Making Ordinary Russians Suffer for Putin's Invasion

Neither Putin nor his oligarchs will suffer from U.S. and European economic siege warfare—it's part of how Putin rose to power in the first place. Plus: a Xius ex machina?

Making Ordinary Russians Suffer for Putin's Invasion
US President Bill Clinton and Russian PM Vladimir Putin decline to answer questions in Auckland, New Zealand on September 12, 1999. Via Getty.

Edited by Sam Thielman

JUST WHEN IT SEEMED like we were getting somewhere in the reconsideration of economic besiegement as a tool of statecraft, Vladimir Putin invaded Ukraine.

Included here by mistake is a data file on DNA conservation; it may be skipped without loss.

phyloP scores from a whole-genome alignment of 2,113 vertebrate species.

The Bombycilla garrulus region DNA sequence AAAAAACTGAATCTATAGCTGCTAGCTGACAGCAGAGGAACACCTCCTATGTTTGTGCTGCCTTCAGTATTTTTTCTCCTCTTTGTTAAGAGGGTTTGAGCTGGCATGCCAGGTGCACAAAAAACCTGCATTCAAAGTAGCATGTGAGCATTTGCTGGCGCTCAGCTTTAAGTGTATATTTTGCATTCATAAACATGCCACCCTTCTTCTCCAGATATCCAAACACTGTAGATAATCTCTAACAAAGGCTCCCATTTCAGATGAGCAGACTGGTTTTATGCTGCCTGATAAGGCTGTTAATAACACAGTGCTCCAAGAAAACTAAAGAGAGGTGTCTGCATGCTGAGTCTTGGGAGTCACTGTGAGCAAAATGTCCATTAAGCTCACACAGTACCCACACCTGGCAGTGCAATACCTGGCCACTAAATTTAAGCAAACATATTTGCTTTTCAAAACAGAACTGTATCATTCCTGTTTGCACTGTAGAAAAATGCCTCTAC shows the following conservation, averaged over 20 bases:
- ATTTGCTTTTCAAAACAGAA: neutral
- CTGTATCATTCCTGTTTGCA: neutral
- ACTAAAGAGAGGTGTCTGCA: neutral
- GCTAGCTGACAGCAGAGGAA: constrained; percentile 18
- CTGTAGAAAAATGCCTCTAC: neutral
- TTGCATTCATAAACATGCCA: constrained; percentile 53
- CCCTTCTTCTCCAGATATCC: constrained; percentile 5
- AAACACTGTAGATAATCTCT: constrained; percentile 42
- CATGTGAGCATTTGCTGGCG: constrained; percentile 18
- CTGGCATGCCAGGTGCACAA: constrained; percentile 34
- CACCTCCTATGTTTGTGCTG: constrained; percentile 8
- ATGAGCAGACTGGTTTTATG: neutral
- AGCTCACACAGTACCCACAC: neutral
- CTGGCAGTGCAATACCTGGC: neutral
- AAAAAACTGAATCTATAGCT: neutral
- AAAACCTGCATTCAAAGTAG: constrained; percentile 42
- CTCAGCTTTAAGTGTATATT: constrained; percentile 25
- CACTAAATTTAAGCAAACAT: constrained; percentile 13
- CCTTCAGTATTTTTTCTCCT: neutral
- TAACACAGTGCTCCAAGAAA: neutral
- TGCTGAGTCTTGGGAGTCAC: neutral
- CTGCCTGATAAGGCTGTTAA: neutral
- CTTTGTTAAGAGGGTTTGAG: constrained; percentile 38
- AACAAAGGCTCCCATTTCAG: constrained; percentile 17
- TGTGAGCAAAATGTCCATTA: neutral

The Russian people—specifically, those least equipped to withstand it—are about to feel intense economic pain. On Monday, the U.S. and the European Union moved against the Central Bank of Russia (CBR). Economist Esfandyar Batmanghelidj calls going after a state's central bank "the most significant measure in any financial war because of the direct impact on the national currency." Biden administration officials, in Reuters' paraphrase, expect the sanctions to "to push Russian inflation higher, cripple its purchasing power and drive down investments." That comes on top of the removal of Russian banks from SWIFT; prior waves of sanctions over the past week; and the extraordinary decisions by Germany to not only cancel the Nordstream 2 natural-gas pipeline—I see a bipartisan coalition of congressmembers, including Elissa Slotkin and Liz Cheney, pushing a bill that will aid U.S.-based hydrocarbon corporations in stepping into that breach—but spike its defense spending.